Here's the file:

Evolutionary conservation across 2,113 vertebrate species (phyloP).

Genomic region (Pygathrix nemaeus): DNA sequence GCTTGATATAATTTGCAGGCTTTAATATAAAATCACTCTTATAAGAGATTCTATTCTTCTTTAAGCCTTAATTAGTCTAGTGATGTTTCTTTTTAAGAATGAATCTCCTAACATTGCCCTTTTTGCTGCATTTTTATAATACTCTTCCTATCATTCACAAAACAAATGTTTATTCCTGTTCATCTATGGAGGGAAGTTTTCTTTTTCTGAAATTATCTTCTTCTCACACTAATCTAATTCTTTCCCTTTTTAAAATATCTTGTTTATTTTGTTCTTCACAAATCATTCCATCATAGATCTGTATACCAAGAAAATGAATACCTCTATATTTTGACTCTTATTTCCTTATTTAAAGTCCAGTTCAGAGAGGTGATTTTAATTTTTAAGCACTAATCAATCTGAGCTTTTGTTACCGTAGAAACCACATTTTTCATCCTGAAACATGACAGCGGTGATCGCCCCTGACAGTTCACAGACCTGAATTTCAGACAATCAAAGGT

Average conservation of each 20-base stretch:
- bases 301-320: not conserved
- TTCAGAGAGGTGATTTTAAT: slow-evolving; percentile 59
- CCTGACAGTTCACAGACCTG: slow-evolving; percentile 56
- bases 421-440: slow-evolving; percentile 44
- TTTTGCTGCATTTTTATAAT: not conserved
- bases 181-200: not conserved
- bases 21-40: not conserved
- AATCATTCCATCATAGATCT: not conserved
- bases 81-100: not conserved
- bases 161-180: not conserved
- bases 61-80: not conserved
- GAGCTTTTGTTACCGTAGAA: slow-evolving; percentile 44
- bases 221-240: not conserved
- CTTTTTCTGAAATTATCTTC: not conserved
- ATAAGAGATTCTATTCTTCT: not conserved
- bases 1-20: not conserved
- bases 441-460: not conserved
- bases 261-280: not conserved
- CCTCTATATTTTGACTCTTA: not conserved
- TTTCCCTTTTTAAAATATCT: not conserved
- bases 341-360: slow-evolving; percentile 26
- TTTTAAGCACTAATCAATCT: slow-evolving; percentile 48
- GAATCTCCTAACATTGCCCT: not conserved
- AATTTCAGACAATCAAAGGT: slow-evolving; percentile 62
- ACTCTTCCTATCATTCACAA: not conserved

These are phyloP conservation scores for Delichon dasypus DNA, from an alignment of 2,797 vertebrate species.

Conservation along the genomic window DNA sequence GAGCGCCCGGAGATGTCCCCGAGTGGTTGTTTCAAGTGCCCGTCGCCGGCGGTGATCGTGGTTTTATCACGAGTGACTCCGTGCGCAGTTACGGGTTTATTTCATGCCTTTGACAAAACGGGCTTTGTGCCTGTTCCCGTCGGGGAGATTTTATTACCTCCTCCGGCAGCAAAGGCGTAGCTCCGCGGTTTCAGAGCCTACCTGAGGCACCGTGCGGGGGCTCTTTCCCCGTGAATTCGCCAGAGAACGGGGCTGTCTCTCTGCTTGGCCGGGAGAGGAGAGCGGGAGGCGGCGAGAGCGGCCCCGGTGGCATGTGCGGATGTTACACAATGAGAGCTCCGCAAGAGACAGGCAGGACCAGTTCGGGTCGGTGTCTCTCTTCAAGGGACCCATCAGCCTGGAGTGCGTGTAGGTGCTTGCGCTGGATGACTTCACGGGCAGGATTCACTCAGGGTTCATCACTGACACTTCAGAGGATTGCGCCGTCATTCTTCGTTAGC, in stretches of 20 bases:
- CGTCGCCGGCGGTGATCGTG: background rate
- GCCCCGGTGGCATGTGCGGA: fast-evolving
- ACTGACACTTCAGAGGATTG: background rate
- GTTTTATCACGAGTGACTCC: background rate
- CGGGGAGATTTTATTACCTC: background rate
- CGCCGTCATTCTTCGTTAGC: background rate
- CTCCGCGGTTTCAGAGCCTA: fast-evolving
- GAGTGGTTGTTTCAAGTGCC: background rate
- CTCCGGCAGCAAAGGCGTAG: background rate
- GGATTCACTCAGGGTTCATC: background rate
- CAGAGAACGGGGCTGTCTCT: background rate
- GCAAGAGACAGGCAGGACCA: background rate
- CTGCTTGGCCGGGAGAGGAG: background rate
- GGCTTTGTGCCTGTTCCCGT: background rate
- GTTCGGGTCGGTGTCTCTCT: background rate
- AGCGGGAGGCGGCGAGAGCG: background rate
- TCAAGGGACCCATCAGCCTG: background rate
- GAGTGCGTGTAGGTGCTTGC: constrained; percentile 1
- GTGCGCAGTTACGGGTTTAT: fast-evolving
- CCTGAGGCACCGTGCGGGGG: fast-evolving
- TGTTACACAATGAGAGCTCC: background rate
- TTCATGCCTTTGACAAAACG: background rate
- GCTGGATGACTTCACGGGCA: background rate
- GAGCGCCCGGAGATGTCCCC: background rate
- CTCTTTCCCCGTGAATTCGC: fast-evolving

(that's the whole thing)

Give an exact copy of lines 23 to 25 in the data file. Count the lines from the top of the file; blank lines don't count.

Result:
- TTTCCCTTTTTAAAATATCT: not conserved
- bases 341-360: slow-evolving; percentile 26
- TTTTAAGCACTAATCAATCT: slow-evolving; percentile 48